From January 2017, Google is set to carry out its newest update to its mobile search algorithm.
The Google Interstitials mobile penalty is the second part to Google’s ‘mobile- friendly’ update and is set to penalise pages on mobile sites that show intrusive interstitials, such as unnecessary popups, that block content and impede the user experience.
With over half of all searches coming from mobile devices, it comes as no surprise that Google prioritises mobile search and wants to make the experience more accessible for users.
However, even though it may seem as though Google has provided ample warning to prepare for the update, it also announced there would be no official testing tool for SEOs or webmasters to see if they may be penalised.
This is a decision that could have a detrimental impact on many businesses whose success relies heavily on their placement within search rankings.
The lack of a testing tool has left many in the industry in a rut, with 78% of SEO professionals arguing that Google should be developing a tool that allows them to identify if their websites will pass or fail the latest update.
In Spring 2015 the industry experienced the brunt of the first edition of Google’s ‘mobile-friendly’ update which was referred to as Mobilegeddon by SEO professionals.
The change was so significant that many found themselves left at the bottom of the SERPs (search engine results pages) after failing to meet Google’s new criteria.
Websites designed with too small font sizes and buttons that were too close together, caused many businesses to lose their rankings as their websites were deemed uncomfortable for the mobile experience.
Marketers should be looking out for interstitials that make their content less accessible to a user
Following this update, marketers are left feeling anxious about how this new algorithm will impact the success of their campaigns.
Although, many are unhappy with the substantial changes that come with the Interstitial update, Google’s intention is to not hinder the industry but to improve the user experience.
Their plan isn’t just to direct users to more informative results, but to direct them to results that work better for them, which includes diminishing threats to their experience such as annoying popups.
Improving sites with a focus on the user experience in mind, isn’t necessarily a bad thing within the industry. In the long run, a site that is beneficial for the user experience and one with less intrusive interstitials may encourage a more reliable flow of traffic to a business’s site.
As essentially it will be deemed a more reliable site for the user by Google and placed higher within the SERPs.
What counts as an intrusive interstitial?
Google has been slightly vague about what they count as an intrusive interstitial. Furthermore, with no tool it’s difficult to know for certain whether mobile interstitials are intrusive enough to trigger a penalty.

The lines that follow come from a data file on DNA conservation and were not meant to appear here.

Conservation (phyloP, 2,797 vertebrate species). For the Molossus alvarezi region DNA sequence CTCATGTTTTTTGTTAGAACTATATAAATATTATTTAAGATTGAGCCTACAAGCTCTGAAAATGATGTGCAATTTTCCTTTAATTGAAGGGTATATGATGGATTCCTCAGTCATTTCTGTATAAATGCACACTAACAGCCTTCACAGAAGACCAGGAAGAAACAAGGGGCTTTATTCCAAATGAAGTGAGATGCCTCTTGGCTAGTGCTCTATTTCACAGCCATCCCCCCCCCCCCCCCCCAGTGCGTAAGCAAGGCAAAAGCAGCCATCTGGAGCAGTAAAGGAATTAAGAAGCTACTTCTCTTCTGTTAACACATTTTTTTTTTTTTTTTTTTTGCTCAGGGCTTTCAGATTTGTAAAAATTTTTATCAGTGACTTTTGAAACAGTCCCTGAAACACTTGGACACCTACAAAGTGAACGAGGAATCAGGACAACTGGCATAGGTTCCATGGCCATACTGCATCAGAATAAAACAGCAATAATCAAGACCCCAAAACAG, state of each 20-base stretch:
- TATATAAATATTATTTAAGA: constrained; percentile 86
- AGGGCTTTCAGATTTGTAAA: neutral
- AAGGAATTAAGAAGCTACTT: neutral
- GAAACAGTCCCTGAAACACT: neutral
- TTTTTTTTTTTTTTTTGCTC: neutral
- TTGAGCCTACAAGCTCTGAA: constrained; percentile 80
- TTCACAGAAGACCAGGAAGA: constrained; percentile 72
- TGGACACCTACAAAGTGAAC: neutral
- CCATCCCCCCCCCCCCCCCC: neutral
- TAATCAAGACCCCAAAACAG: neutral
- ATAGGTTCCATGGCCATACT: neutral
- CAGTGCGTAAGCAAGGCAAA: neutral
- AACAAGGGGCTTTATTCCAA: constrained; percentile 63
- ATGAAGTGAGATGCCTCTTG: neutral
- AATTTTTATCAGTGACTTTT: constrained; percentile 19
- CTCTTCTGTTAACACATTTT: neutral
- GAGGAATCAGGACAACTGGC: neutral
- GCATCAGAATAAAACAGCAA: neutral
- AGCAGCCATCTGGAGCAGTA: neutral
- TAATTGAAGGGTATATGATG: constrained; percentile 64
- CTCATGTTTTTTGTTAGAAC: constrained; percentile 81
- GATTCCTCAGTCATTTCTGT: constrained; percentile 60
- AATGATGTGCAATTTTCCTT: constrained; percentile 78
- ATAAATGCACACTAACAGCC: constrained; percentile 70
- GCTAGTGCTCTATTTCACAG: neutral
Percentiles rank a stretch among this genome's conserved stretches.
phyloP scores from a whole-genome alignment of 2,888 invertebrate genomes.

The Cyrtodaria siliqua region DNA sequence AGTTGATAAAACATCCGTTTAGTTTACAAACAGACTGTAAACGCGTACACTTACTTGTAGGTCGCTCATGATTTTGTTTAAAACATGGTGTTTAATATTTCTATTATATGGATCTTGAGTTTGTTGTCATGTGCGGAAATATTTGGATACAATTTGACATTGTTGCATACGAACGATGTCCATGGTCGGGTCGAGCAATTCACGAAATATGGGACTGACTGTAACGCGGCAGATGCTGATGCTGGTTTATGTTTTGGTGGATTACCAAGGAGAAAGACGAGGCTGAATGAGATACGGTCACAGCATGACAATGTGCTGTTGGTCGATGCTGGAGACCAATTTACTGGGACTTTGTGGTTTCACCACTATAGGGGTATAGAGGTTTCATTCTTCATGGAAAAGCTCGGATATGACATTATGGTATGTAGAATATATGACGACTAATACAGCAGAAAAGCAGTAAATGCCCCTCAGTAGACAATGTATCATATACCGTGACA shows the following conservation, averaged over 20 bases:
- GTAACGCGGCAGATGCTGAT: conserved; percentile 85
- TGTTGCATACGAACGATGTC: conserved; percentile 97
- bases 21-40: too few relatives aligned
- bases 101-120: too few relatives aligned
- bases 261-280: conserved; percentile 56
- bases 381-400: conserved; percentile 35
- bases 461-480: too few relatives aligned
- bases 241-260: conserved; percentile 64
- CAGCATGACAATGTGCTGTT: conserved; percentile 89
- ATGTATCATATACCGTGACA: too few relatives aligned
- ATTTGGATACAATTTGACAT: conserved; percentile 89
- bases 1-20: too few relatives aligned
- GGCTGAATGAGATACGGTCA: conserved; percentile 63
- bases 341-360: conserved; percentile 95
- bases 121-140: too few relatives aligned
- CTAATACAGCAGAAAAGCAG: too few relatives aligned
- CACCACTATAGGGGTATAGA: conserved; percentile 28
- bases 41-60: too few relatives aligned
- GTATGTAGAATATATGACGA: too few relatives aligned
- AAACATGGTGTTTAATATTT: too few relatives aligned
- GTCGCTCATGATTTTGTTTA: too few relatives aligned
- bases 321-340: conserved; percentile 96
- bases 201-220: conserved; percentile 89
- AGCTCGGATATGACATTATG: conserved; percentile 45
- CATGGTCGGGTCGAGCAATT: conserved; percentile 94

The main problem here is for marketers, and more specifically for marketers with a lack of SEO knowledge who may not fully understand the depth of this new update.
Interstitials, such as pop up boxes, have been used as an interruptive marketing tool to drive conversions within campaigns for many years now and for many publishers they provide much needed ad revenue for their sites.
However, sites are going to begin taking down their featured interstitials in order to avoid losing their place in Google’s search rankings. This means marketers will have to start thinking of new strategies to gain attention without using pop ups.
In order to avoid their web page being ranked lower, marketers need to be looking out for particular interstitials that may make content less accessible to a user.
This includes, pop ups that cover the main content of your pages, both when a user first visits that page and again when they are scrolling through that page.
Nevertheless, not all interstitials are bad and marketers should be aware of ones that will be accepted under the new update. For instance, legal obligation interstitials such as cookie and age verification pop ups should be left as they are.
How marketers can prepare without a tool?
Marketers should be looking out for interstitials that make their content less accessible to a user, but there’s no pressure to remove these overnight.
For marketers with complex websites, in order to avoid suffering falling down in the serps, they should start spending the next few months removing intrusive interstitials and experimenting with different ways of designing web pages with ads that are attractive to users without interrupting their experience.
Content needs to be positioned in a way that’s easily accessible and these newly formed pages should be tested on both mobile devices and desktop to ensure they look good with no interstitials obscuring the user’s view.
There’s no doubt that the interstitial update won’t be the last of Google’s ‘mobile- friendly’ updates as they continue to work on improving the mobile user experience.
Marketers need to begin tailoring campaigns that enhance the mobile experience without drawing attention away from the main content on their screen.